Ballet Memphis brings back first in-person performance since start of pandemic

Ballet Memphis goes virtual for "The Nutcracker"
Ballet Memphis goes virtual for "The Nutcracker"
Updated: Apr. 10, 2021 at 9:24 PM CDT
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MEMPHIS, Tenn. (WMC) - Saturday, Ballet Memphis returned to the stage for a live performance for the first time since the COVID-19 pandemic began.

There’s nothing like seeing a performance live and in person and for the ballet dancers and organizers of Ballet Memphis, they hope this performance is the first of many more to come this Spring and Summer.

A captivated Memphis audience got to sit on the lawn at the Levitt Shell and enjoy a live performance Saturday for the first time in a long time.

“There are no words. I’m so happy. This is one of my favorite things to do in Memphis,” said Cyndi Hartley.

“So we got here an hour early just so we could be at the front of the line so we could be at the front of the stage,” said Clarence Davis.

For the past year, there have been very few live events and none for the dancers at Ballet Memphis since February and for the Levitt Shell amphitheater, this is the first live show since October 2019.

Saturday, after Friday’s highly anticipated performance, was ironically rained out, that streak ended.

“We’re so exhilarated to be back on a stage,” said Gretchen Wollert McLennon, President and CEO of Ballet. “You know it has been 14 months. This is what our professional company loves for. Moments like this.”

400 people were allowed to buy tickets for the outdoor and socially distant event to see an ensemble of performances part of a fundraiser for Ballet Memphis.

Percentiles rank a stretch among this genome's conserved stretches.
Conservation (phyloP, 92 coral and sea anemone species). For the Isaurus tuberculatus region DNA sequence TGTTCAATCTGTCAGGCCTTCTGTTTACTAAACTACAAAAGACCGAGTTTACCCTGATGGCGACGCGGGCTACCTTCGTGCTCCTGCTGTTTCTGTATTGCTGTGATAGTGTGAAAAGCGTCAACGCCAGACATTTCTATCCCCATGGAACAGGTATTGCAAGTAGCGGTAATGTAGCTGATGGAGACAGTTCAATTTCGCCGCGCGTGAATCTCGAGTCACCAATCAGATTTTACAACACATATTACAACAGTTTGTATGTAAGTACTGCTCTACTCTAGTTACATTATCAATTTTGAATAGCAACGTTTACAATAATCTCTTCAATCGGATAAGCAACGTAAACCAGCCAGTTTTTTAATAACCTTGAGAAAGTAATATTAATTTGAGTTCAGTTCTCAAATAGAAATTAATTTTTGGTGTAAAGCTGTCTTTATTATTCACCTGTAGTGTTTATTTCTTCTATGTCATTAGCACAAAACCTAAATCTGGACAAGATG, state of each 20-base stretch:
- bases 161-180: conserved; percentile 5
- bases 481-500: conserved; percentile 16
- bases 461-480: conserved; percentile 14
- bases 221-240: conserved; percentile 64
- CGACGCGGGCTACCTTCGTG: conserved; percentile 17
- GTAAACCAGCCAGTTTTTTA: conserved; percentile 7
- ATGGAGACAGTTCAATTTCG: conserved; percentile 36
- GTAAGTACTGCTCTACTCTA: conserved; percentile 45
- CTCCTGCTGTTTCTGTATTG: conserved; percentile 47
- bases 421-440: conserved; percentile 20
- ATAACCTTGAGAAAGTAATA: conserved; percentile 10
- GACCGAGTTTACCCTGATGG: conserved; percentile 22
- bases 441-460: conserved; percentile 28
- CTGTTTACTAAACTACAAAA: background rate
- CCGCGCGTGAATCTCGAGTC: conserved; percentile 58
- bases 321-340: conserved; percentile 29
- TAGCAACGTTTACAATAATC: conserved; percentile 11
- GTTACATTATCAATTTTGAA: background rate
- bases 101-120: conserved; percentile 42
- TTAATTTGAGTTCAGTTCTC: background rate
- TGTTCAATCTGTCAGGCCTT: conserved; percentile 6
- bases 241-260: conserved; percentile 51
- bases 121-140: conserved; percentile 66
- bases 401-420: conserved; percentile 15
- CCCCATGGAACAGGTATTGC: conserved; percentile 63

McLennon said they survived the challenging year by creatively reaching audiences virtually and with lots of generous help from the Memphis community.

“And thank goodness Memphis is such a caring community and so many of our stake holders really embraced us and really made sure we were able to cross that threshold this year,” said McLennon.

Attendees were required to wear masks and space out groups 6 feet apart.

Wollert hopes Ballet Memphis’s upcoming 35th season that is being announced in October, will be much closer to normal.

“But if need be we can be flexible and nimble. That’s what this year has taught us. We have the capacity,” said McLennon.

For these several hundred people, they were simply happy to get out of the house and attend a live event that used to be just a normal, enjoyable aspect of life.

“Just enjoying the moment,” said Davis.

“Just incredibly grateful for the city, for Ballet Memphis, for the arts,” said Hartley.

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